Am Fam Physician. 2000 Sep 1;62(5):957a-958.
to the editor: “Doc, the GI ‘prep’ is worse than the procedure.” For 24 years, I'd heard this from patients. Recently, I personally learned that this was true. As a result of the experience, I believe it would be wise for all physicians who recommend gastrointestinal (GI) preps for patients to first endure one themselves.
There are several learning points. First, the taste of the oral solution is not what one would call good. My gut reaction was to chill it, squeeze the juice of a lemon into it and then use a straw to deposit it as far back in my mouth as I could. This helped tremendously.
Closely following this, I encountered another gut reaction: stuff, watery stuff, lots of watery stuff. The volume and frequency of the watery stuff (as inconvenient as it was) was not the problem, however. The problem was the intense burning in the perianal area. After about one half hour of this, I happened to notice our six-month-old child's zinc oxide. Within seconds of applying zinc oxide to the affected area, all pain was gone, and as long as I reapplied it after each gush of liquid, there was no further pain!
I highly recommend that physicians amend their colonoscopy and sigmoidoscopy protocols to add ice, lemon juice and a straw to the front end and zinc oxide to the rear end of the GI prep.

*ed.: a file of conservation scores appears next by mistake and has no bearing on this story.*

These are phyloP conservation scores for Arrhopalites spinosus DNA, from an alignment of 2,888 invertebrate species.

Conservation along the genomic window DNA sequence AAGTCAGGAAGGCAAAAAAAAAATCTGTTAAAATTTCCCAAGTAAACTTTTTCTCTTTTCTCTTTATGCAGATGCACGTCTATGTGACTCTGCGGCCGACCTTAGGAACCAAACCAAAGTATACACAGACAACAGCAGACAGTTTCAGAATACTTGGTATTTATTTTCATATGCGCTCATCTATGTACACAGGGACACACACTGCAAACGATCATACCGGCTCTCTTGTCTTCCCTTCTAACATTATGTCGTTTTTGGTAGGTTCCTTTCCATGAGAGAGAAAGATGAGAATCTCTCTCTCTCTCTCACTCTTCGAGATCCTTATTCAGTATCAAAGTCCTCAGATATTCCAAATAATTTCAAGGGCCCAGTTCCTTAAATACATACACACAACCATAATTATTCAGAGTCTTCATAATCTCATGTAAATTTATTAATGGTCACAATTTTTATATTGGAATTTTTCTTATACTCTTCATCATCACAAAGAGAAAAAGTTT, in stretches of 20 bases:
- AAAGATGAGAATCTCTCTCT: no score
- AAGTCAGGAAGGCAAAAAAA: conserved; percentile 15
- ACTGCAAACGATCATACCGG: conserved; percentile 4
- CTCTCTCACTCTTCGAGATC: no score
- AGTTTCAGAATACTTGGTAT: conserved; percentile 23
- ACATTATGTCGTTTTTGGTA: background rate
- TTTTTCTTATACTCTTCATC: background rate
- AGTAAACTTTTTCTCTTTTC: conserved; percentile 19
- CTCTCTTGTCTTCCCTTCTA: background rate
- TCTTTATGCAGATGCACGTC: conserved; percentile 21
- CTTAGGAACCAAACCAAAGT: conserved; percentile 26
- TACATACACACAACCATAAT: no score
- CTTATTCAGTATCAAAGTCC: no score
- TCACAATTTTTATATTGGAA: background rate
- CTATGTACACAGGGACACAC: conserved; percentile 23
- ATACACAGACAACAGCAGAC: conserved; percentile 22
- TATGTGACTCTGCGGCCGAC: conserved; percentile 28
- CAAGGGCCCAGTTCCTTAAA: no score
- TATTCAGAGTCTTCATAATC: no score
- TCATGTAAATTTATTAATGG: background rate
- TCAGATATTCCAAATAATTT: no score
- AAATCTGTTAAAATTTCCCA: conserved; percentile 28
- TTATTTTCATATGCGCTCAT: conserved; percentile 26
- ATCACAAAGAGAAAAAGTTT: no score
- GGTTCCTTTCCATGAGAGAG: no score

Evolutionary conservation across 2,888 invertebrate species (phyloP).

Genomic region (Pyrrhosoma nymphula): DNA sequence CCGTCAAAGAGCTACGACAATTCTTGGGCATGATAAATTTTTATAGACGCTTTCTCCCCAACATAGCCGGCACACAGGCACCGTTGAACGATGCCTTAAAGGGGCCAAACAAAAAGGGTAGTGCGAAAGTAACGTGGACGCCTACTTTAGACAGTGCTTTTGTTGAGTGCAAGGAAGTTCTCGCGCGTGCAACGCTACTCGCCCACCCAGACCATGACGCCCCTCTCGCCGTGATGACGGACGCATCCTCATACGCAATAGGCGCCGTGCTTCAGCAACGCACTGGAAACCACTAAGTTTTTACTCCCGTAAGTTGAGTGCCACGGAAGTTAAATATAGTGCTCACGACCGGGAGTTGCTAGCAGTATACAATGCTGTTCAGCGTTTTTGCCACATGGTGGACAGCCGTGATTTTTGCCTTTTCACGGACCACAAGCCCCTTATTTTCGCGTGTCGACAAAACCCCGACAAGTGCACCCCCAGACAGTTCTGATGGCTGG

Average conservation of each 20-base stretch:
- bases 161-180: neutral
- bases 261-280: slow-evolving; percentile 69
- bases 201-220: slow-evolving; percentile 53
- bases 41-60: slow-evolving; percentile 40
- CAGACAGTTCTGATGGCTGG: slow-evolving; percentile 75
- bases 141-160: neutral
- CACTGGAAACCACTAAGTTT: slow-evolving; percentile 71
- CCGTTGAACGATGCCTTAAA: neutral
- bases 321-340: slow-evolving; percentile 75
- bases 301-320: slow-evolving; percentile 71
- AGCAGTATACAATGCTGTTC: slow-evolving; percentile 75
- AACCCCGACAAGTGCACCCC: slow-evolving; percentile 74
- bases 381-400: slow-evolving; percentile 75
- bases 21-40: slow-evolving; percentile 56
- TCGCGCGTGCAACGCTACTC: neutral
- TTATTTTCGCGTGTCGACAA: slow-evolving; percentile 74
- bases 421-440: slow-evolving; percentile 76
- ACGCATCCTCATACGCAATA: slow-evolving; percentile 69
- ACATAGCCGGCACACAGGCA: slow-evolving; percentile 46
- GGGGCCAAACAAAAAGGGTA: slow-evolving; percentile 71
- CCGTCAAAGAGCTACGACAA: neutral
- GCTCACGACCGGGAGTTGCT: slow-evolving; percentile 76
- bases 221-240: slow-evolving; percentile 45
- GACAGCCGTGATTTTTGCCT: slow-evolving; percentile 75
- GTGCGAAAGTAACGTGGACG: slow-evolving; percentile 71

Send letters to Kenneth W. Lin, MD, MPH, Associate Deputy Editor for AFP Online, e-mail: email@example.com, or 11400 Tomahawk Creek Pkwy., Leawood, KS 66211-2680.
Please include your complete address, e-mail address, and telephone number. Letters should be fewer than 400 words and limited to six references, one table or figure, and three authors.
Letters submitted for publication in AFP must not be submitted to any other publication. Possible conflicts of interest must be disclosed at time of submission. Submission of a letter will be construed as granting the American Academy of Family Physicians permission to publish the letter in any of its publications in any form. The editors may edit letters to meet style and space requirements.
Copyright © 2000 by the American Academy of Family Physicians.
This content is owned by the AAFP. A person viewing it online may make one printout of the material and may use that printout only for his or her personal, non-commercial reference. This material may not otherwise be downloaded, copied, printed, stored, transmitted or reproduced in any medium, whether now known or later invented, except as authorized in writing by the AAFP. Contact firstname.lastname@example.org for copyright questions and/or permission requests.
Want to use this article elsewhere? Get Permissions